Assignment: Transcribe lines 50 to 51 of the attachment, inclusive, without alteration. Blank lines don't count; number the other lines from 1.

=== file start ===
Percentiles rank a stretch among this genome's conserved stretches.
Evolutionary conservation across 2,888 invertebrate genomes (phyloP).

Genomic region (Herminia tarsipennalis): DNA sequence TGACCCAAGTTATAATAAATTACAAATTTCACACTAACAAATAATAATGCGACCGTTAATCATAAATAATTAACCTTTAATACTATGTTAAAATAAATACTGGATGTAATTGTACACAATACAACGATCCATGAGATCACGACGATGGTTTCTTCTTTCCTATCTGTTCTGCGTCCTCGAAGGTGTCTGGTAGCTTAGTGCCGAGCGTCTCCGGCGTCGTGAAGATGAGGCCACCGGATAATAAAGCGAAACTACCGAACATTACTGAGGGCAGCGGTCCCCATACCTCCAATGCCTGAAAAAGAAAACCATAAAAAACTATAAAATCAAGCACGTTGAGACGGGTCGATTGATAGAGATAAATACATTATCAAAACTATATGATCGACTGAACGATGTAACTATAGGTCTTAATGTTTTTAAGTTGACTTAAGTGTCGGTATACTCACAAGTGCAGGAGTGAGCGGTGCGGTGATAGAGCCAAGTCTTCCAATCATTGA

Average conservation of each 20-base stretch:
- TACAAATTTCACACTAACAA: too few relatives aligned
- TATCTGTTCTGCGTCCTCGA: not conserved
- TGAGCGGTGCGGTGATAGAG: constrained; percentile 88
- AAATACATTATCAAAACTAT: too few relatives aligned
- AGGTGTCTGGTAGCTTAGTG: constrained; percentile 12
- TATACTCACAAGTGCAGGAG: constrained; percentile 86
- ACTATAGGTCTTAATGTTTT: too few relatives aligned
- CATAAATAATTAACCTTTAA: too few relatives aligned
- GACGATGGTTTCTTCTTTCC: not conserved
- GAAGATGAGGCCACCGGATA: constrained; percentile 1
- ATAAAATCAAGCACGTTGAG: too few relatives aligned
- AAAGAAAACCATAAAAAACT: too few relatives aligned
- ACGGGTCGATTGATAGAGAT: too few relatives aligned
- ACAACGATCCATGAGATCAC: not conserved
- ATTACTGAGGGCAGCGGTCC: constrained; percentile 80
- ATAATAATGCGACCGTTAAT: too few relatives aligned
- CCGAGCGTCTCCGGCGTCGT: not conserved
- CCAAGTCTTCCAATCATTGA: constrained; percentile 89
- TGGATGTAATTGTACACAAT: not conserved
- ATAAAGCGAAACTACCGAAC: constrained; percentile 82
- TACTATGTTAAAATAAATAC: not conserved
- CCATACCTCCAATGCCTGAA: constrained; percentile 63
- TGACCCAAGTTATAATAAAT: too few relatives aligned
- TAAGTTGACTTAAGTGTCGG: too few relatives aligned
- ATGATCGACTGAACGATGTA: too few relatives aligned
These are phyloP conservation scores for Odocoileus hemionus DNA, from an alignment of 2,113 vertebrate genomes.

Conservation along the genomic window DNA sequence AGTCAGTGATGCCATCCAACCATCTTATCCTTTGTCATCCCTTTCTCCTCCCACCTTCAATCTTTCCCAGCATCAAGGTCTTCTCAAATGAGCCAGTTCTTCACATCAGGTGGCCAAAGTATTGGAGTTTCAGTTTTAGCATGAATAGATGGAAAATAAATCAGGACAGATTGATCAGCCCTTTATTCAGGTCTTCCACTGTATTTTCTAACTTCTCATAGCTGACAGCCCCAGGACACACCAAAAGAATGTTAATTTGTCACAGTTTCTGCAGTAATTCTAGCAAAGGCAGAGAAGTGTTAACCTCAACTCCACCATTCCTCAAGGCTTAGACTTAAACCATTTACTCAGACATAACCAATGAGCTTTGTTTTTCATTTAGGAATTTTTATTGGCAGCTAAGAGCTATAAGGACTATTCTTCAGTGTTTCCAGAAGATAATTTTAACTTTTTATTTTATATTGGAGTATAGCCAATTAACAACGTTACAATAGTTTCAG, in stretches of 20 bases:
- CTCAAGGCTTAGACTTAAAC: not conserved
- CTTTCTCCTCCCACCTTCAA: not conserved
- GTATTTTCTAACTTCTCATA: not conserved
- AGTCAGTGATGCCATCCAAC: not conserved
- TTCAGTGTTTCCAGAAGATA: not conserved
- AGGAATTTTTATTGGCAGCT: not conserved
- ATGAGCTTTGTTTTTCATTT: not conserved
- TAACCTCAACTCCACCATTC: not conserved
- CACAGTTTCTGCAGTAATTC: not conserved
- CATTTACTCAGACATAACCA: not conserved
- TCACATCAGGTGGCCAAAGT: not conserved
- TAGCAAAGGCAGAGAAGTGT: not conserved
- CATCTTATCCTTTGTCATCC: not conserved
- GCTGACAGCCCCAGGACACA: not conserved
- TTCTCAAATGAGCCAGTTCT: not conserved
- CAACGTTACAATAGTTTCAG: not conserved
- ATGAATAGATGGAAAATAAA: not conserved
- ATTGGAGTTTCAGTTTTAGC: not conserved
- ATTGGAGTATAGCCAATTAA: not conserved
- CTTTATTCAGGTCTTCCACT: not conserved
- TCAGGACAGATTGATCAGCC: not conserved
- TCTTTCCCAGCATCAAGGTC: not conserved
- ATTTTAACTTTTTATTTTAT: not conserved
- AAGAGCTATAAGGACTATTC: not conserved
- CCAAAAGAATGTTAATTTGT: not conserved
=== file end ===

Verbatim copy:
- ATTGGAGTATAGCCAATTAA: not conserved
- CTTTATTCAGGTCTTCCACT: not conserved